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March 12, 2019 5:45 PM, EDT

BNSF, Amtrak Detail PTC Progress at House Hearing

Rep. David Price (D-N.C.), chairman of the transportation funding subpanel. Rep. David Price (D-N.C.), chairman of the transportation funding subpanel. (House Appropriations Subcommittee/YouTube)

Executives from BNSF Railway Co. and Amtrak assured federal lawmakers of their firms’ adherence to congressionally mandated requirements regarding automatic braking technology.

Addressing members of a House funding panel March 12, DJ Mitchell of BNSF said the railway had demonstrated leadership in deploying positive train control technology.

The firm “fully deployed PTC facilities and equipment on its network,” said Mitchell, assistant vice president of Passenger Operations at BNSF. He added the PTC system is interoperable with Amtrak, and it is operating on Amtrak and commuter lines it hosts, as required by federal regulators.

Stephen Gardner, who heads commercial, marketing and strategy at Amtrak, told the same panel the passenger railroad had made “great strides” on the implementation. He explained Amtrak’s PTC system is operating over the “vast majority of Amtrak-owned or controlled track,” as well as across 84% of the host railroad network.

BNSF senior executive DJ Mitchell (left) and Amtrak executive Stephen Gardner

BNSF senior executive DJ Mitchell (left) and Amtrak executive Stephen Gardner via House Appropriations Subcommittee/YouTube

The Amtrak executive added, however, “In places where the hosts have not completed PTC, those railroads have all complied with the law regarding alternative schedules, and Amtrak has adopted an array of risk-mitigation measures to provide additional protections in the meantime.”

Rep. David Price (D-N.C.), chairman of the transportation funding subpanel in the House, described the rail ecosystem as “complex” and stressed the need for collaboration between industry and government entities.

Subcommittee ranking Republican Rep. Mario Diaz-Balart of Florida argued that investments stemming from federal accounts are “just one piece of the puzzle.”

“Linking the federal resources to innovation, and with public and private partnerships, will be a key to building our future rail infrastructure for the next generation,” Diaz-Balart added.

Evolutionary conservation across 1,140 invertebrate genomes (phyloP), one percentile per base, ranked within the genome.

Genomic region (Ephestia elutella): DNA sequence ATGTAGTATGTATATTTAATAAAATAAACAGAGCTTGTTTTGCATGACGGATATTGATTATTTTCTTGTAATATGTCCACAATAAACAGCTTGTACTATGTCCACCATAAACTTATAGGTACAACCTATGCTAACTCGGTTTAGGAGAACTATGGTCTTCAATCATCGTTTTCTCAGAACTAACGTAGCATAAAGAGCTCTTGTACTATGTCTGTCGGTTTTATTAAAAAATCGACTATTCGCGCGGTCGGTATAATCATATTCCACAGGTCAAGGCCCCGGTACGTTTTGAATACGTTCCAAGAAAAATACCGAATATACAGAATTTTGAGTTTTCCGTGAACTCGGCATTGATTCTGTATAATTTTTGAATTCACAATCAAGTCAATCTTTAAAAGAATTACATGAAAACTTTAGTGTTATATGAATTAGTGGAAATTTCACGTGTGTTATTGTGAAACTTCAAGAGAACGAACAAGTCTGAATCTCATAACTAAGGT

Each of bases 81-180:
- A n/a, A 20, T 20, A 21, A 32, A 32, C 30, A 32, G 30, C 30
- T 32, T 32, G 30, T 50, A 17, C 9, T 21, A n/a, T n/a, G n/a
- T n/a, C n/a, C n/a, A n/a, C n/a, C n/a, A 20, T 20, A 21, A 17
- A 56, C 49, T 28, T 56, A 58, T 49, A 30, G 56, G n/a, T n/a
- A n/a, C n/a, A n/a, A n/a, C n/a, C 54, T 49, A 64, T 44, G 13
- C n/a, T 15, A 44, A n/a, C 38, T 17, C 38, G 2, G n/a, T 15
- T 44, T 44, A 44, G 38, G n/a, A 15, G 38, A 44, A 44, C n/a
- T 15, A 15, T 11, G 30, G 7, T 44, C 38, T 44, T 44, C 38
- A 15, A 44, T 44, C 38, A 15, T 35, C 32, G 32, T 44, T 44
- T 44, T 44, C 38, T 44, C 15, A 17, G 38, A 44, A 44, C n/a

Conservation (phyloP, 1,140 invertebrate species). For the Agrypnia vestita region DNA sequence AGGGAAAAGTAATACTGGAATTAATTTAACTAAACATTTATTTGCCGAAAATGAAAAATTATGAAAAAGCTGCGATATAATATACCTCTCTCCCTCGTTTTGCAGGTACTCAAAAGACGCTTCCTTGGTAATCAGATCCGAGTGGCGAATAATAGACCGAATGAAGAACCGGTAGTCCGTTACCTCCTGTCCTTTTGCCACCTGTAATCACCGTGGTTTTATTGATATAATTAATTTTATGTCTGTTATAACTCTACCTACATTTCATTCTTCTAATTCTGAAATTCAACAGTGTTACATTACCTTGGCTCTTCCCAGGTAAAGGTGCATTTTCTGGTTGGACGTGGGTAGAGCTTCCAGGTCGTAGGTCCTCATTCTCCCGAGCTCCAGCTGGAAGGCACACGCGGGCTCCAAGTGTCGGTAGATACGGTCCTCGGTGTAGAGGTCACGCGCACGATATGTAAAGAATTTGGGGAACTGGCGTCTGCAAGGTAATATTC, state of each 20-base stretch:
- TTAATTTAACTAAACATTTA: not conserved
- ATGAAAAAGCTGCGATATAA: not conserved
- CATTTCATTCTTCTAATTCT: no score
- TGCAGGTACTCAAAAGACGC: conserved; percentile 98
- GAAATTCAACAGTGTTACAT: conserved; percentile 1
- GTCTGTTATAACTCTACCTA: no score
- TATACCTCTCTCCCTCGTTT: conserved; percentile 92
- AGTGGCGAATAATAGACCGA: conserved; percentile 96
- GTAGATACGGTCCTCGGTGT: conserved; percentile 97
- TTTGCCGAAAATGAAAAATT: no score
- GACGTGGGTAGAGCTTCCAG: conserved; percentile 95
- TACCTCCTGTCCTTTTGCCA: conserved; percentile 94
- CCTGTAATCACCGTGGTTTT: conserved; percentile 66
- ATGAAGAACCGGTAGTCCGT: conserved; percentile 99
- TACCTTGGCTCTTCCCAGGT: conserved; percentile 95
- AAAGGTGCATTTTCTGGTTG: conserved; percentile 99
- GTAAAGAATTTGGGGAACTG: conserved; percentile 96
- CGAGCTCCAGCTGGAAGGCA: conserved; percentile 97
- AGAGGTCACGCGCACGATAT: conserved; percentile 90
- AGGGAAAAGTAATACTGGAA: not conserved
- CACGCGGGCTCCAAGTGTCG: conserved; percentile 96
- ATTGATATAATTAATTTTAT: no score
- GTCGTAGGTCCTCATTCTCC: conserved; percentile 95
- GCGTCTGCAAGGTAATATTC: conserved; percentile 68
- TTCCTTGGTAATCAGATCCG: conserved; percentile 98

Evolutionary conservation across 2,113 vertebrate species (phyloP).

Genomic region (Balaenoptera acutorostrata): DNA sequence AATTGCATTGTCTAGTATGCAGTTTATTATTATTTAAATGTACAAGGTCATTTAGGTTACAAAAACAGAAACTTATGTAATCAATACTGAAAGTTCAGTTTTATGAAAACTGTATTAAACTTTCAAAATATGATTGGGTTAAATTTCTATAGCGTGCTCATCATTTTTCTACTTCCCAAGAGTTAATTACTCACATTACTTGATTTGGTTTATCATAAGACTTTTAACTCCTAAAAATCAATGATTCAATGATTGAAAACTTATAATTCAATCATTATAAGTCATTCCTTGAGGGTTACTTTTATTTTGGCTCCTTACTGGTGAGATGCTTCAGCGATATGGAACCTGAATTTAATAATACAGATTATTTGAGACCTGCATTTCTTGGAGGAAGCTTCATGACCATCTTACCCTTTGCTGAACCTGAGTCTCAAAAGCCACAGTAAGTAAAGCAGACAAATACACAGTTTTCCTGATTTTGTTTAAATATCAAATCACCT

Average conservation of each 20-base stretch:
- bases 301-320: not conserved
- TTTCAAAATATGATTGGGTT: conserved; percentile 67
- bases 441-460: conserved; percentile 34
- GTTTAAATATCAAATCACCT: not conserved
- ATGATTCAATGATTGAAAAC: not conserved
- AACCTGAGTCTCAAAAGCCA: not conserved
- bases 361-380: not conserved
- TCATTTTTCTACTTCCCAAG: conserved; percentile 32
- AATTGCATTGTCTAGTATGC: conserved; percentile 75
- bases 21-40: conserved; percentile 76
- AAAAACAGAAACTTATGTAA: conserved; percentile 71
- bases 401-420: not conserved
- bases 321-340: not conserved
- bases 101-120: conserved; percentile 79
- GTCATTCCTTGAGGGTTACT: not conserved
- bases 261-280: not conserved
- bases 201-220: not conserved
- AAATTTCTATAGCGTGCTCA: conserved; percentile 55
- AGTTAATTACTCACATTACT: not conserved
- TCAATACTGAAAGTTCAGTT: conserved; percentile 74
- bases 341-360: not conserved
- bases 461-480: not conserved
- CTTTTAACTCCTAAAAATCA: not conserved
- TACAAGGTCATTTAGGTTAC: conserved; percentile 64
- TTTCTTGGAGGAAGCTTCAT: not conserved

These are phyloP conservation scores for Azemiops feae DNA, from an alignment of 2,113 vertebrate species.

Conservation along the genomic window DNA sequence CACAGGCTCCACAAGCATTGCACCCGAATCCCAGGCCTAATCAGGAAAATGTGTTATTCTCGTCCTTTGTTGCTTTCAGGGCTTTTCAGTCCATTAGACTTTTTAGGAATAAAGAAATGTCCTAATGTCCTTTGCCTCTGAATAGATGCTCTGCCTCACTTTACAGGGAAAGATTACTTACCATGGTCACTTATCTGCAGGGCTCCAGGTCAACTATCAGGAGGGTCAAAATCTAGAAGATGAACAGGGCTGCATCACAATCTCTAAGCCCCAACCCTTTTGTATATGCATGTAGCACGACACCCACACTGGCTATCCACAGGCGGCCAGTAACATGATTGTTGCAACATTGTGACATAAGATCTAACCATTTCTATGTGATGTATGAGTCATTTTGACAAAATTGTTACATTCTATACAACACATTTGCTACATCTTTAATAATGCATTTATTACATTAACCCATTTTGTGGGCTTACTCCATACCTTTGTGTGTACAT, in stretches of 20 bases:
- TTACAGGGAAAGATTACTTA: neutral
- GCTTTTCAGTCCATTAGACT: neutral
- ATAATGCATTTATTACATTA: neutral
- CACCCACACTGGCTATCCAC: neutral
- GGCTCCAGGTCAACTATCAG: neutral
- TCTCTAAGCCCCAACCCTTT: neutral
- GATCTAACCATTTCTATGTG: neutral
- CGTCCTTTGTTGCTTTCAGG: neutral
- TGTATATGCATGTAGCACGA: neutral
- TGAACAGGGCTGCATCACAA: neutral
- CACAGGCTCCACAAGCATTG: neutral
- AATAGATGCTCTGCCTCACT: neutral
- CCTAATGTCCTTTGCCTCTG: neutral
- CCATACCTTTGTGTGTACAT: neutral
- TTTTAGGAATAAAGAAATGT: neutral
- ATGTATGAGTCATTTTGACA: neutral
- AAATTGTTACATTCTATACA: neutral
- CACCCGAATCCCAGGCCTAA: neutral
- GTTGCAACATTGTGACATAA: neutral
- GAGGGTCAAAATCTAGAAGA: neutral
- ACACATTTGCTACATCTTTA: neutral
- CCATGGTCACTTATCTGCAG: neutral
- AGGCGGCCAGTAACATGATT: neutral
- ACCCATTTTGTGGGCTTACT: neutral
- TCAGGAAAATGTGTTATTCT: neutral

For fiscal 2020, the Trump White House is requesting that Congress approve $13 million for PTC implementation. It also requests $9.5 million to improve technology to evaluate track conditions.

The U.S. Department of Transportation’s summary of the budget request indicated the Federal Railroad Administration had conducted research, engaged stakeholders, provided financial assistance and assessed civil penalties with regard to PTC.

“FRA will continue to target resources toward the most pressing safety challenges, such as implementation of positive train control,” according to DOT’s budget document.

In the past two years, PTC implementation increased from 16% to 83% for freight railroads, and 24% to 30% for passenger railroads. Additionally, locomotives with PTC increased from 42% to 100% for freight railroads and from 41% to 91% for passenger railroads over the same time frame, the department said earlier this month.

“There were several extensions given and, again, nothing happened on this until we came into office. And I would like some credit for that,” Transportation Secretary Elaine Chao told reporters March 11.

The Association of American Railroads emphasized that Class I railroads met 2018 requirements, adding that those railroads are expected to finalize their PTC implementation by the Dec. 31, 2020, deadline.

“Each day, the freight railroads expand PTC operations, further reducing the risk of accidents on the nation’s rail network,” Ian Jefferies, CEO of AAR, said in January.